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At Risk or Not

Discussion in 'Type 2 Diabetes' started by mouse58, Apr 8, 2020.

  1. mouse58

    mouse58 Type 2 · Newbie

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    Hello - I'm type two on diet only, no meds. Am I vulnerable?!
     
  2. Dexterdobe

    Dexterdobe Type 2 · Well-Known Member

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    No one can say for sure. Diabetes depletes the autoimmune system and this is why diabetics are at greater risk. Your T2 is, like mine, mild. I'm taking no chances and doing a bit of extra exercise, getting lots of sleep and eating foods known to help the autoimmune system. If you look around you can see the people who are most at risk. They are the ones who are grossly overweight, with serious, neglected health issues from (75% of those dying from Covid-19 are clinically obese) Just do your best to make sure you are not one of them.
     
  3. Bluetit1802

    Bluetit1802 Type 2 (in remission!) · Guru

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    Unless you have one of the serious at risk illnesses or your HbA1c is very high, you are at no more risk than the general population. Diabetes in itself does not put you in the vulnerable group.
     
  4. mouse58

    mouse58 Type 2 · Newbie

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  5. KK123

    KK123 Type 1 · Well-Known Member

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    It does put you in the vulnerable group but not in the very vulnerable group. So you ARE at more risk than the general population but not as much as the very vulnerable. x
     
  6. mouse58

    mouse58 Type 2 · Newbie

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    I've been off track for a long time and am now struggling to get back on track with my bs readings. Doing lots of walking and a GL diet. Readings are good after a walk but v high in the morning and after eating. So was wondering if maybe I was more vulnerable atm.
     
  7. DCUKMod

    DCUKMod I reversed my Type 2 · Master
    Staff Member Administrator

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    KK123 - I am well known for detesting labels. Saying diabetes makes a person more vulnerable to x, y or z is no more helpful than saying women are rubbish drivers.

    As someone with A1cs in the 20s, my levels are likely better than a decent chunk of normies.

    I was a weedy, sickly child, suffering pneumonia at 4, and often cite the reason I pick up very few infections, colds and so on, is that I had them all before I became a teenager. Of course, that's flippant, but you get the drift. Couple that with my early professional life being spent working with super-spreaders. You can trust me, I've seen some snotty noses.

    I'd say my immune system is pretty good. Of course, COVID seems pretty indiscriminate, so of course, I'm being careful and mindful of those around me.

    In my view, each individual's risk profile is just that. Individual. Some folks will have had indisputable increases to their risk profiles - such as losing a lot of lymph nodes or be undergoing some treatments.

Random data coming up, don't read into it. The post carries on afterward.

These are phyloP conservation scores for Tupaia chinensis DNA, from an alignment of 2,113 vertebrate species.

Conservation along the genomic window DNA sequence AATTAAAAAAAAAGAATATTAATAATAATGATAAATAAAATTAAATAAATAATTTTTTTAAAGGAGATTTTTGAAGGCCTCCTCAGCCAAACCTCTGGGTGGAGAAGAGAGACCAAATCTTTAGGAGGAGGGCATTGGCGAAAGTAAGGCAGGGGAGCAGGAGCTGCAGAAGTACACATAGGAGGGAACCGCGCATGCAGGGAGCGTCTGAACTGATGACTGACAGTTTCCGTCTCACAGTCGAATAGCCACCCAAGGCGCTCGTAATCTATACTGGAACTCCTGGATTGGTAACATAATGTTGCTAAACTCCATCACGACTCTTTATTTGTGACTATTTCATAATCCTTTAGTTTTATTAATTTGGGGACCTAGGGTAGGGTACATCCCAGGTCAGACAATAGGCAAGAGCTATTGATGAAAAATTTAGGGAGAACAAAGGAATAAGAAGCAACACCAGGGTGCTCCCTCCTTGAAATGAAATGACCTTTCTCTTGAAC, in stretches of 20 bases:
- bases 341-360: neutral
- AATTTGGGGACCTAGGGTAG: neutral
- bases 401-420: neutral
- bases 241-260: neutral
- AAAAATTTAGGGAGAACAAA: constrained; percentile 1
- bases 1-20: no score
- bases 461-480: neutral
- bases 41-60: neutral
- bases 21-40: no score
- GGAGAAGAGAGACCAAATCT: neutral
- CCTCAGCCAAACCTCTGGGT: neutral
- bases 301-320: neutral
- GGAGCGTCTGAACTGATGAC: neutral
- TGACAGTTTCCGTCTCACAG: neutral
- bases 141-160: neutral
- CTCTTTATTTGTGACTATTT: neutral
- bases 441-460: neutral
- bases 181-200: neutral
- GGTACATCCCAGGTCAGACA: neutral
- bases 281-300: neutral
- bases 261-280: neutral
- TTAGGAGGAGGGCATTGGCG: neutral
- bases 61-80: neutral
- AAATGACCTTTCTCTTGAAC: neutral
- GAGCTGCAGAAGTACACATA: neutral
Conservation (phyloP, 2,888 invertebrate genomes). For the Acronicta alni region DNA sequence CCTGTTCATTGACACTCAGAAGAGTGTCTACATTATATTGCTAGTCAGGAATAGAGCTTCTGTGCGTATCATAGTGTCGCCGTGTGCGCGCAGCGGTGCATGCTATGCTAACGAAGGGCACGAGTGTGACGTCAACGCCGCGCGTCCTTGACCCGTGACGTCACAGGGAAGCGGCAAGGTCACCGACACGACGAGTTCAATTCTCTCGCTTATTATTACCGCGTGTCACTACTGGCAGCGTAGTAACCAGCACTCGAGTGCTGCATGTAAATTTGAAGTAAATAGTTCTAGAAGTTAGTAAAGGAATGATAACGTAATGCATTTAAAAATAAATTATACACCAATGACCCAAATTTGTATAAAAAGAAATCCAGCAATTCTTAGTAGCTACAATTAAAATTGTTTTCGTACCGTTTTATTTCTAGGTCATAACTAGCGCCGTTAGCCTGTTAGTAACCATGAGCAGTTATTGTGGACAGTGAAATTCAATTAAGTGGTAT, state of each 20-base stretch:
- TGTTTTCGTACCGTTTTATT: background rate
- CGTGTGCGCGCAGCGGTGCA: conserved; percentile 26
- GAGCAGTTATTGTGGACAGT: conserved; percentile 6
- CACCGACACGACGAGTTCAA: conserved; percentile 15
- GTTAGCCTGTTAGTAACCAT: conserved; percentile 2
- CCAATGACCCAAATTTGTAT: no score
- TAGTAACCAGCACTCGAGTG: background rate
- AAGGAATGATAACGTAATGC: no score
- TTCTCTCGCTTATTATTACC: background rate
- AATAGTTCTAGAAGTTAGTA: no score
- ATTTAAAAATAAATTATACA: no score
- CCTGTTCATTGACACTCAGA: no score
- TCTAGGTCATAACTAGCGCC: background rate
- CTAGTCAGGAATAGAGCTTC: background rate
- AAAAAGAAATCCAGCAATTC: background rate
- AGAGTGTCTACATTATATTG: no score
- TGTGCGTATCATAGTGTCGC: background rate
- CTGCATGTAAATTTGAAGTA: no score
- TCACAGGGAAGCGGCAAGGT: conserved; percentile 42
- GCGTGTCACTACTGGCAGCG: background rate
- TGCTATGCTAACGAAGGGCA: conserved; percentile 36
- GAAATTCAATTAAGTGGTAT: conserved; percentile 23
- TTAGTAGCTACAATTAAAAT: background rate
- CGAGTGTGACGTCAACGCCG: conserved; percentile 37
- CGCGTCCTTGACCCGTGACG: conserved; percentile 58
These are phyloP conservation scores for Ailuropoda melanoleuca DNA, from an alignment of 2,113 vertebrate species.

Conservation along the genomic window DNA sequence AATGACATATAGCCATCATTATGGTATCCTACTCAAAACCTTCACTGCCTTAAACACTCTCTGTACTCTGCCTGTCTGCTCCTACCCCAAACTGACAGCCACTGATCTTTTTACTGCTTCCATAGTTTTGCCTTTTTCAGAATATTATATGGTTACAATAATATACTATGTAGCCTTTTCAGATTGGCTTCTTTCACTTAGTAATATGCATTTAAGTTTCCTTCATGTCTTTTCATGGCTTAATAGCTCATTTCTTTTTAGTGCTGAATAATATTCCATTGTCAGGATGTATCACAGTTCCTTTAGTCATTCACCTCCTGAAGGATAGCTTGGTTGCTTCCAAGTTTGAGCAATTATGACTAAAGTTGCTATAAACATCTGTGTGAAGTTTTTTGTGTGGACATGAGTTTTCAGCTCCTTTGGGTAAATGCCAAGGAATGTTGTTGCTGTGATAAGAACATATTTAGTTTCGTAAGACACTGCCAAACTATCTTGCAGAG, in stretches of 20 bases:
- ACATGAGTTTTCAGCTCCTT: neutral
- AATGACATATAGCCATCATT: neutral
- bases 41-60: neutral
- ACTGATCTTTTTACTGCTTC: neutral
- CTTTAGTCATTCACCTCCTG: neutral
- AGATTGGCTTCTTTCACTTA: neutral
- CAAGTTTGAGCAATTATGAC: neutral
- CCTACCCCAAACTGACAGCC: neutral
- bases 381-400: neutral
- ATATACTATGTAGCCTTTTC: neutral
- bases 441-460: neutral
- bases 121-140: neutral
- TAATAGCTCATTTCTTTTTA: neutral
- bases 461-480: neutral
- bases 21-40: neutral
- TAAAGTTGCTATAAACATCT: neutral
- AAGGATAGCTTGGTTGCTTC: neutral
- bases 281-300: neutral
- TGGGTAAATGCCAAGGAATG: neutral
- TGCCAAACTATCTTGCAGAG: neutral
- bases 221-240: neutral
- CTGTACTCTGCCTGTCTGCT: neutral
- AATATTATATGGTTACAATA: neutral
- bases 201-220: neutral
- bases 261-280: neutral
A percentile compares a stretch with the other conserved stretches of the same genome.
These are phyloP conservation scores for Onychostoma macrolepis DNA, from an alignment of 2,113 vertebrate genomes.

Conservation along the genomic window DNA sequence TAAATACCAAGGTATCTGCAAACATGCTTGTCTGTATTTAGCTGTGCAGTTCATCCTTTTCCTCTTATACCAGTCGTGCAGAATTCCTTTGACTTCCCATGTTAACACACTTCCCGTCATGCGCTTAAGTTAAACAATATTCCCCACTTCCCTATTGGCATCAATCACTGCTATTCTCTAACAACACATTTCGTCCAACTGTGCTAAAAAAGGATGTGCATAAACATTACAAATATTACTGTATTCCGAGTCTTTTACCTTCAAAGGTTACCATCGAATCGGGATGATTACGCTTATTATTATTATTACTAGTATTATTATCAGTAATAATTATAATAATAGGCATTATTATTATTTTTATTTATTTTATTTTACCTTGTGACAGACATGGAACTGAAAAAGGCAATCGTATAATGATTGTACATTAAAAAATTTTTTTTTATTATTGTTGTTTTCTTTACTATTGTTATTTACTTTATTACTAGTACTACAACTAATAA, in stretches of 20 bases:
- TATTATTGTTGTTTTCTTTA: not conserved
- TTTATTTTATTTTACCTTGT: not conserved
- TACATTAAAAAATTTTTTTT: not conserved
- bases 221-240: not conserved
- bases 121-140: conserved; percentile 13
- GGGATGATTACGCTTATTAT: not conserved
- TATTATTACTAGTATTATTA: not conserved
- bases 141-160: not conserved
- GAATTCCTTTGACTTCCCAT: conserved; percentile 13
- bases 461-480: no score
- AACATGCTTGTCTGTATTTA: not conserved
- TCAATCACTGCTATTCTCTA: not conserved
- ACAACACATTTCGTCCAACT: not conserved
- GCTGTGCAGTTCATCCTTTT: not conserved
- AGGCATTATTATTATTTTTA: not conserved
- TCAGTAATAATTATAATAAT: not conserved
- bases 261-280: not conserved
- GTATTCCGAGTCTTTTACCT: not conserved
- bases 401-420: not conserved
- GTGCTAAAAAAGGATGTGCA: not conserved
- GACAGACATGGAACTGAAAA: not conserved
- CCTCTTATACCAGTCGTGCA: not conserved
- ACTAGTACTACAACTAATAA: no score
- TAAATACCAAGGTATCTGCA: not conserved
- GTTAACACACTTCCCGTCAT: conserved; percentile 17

Of course, with the rapidity of this legislation and the resulting changes to our lives, in many instance only binary decisions and classifications could be made, but these are very clunky metrics.
     
  8. DCUKMod

    DCUKMod I reversed my Type 2 · Master
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    Sorry for deflecting the thread a bit there, mouse58.

    My suggestion to you at the moment, would be to do whatever you can to keep your levels in a good place, and practise the sensible social distancing.

    If you believe you are very vulnerable, you might find some useful information on the gov.uk/coronavirus site and pages.

    Stay well.
     
  9. KK123

    KK123 Type 1 · Well-Known Member

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    Hi there, I do agree with everything you've said and I too consider myself NON vulnerable but I can certainly see why officially the govt have placed those with diabetes in the vulnerable group as they have to go with the generalisation based on expert medical advice. I think they have pitched it quite well actually, sort of by saying well you're not VERY vulnerable unless you are not managing it well but even if you are managing it well you still have to work harder at it than a non diabetic! If that makes sense. :)
     
  10. Grumpy ole thing

    Grumpy ole thing Type 1 · Well-Known Member

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    As I understand it diabetes (on its own) does not increase your chances of catching C-19, but the outcomes are harder to manage. I would add that often pwd sometimes have other health conditions which may alter their ability to fend off the illness, or cope with it.
     
  11. mouse58

    mouse58 Type 2 · Newbie

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    Thank you!
    That's ok KK123, makes life more interesting to have deflections!:happy:
     
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